When I corrected you, politely I might add, you immediately got an attitude. I guess you don’t like inferior women telling you that you’re wrong. I wasn’t trying to embarrass you, but you certainly managed to embarrass yourself. It wasn’t necessary to shout “fuck you” or call me a bitch repeatedly. Oh, and remember the demeaning nature of pet names we just discussed? Let’s take a moment to understand the meanings of being a bitch. When women express their opinions that are the opposite of a man’s, they are called a bitch. You invalidate our feelings and opinions because they aren’t yours. You belittle us if we don’t agree.

Our little encounter left me a bit shaken up. I have one of the very lucky women that has encountered little sexism and misogyny throughout my life. Certainly never as blatantly as with you this morning. But despite me feeling apprehensive about walking to my car alone, wondering if you would approach me to continue our chat, it’s you who I feel sorry for. You don’t even know that you’re a misogynist! You see nothing wrong with your actions. And even worse than that, the women in your group defended you. I feel so bad for them, that they’re so beaten and brainwashed into blindly accepting this sort of demeaning behavior. I hope some day they find their voice and their strength.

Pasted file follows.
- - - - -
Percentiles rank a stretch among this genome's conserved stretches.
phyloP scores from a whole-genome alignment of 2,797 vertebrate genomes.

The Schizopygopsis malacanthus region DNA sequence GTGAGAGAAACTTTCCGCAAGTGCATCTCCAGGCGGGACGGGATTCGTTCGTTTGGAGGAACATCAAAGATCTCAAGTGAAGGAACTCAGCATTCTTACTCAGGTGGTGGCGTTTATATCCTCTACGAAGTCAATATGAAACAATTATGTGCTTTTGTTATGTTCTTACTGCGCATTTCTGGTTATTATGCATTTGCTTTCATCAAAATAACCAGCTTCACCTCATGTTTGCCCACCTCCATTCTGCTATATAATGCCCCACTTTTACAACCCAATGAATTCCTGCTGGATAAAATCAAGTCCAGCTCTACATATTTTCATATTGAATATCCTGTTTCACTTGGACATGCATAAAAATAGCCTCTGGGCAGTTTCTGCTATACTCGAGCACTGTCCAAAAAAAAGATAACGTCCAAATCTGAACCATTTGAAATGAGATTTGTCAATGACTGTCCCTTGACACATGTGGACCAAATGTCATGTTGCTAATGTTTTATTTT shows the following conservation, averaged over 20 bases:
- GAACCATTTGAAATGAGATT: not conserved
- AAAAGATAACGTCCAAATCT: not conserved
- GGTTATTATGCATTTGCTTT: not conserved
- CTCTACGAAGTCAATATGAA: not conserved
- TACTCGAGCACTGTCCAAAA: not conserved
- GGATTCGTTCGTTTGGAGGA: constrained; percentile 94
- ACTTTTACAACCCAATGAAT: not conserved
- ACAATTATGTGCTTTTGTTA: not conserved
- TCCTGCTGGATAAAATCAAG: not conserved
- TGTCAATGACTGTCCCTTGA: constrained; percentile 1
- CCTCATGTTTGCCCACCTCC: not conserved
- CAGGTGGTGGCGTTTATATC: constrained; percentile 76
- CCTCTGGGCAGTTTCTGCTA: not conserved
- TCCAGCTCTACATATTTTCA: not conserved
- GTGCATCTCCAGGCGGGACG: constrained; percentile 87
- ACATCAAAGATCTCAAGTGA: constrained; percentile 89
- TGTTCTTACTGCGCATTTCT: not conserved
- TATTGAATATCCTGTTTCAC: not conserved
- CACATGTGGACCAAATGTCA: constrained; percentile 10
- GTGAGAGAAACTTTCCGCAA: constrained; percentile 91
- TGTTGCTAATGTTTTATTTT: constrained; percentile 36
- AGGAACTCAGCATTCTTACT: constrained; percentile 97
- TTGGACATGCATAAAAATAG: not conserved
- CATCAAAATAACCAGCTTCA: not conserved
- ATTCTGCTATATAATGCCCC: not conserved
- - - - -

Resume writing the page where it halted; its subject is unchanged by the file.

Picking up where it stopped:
As I said in the beginning of this letter, I am glad for our little encounter. You have helped turn sexism and misogyny from an abstract concept into a concrete cause. I have never felt that deeply personal connection to feminism like my sisters around the world, who are persecuted daily for their gender. So thank you for strengthening my voice, for showing me what some women deal with day in and out. Today, I stand in solidarity with womankind, refusing to apologize to you, and hoping to educate men about male privilege. I hope this morning left you as enlightened as it left me.

Sincerely,
An Empowered Woman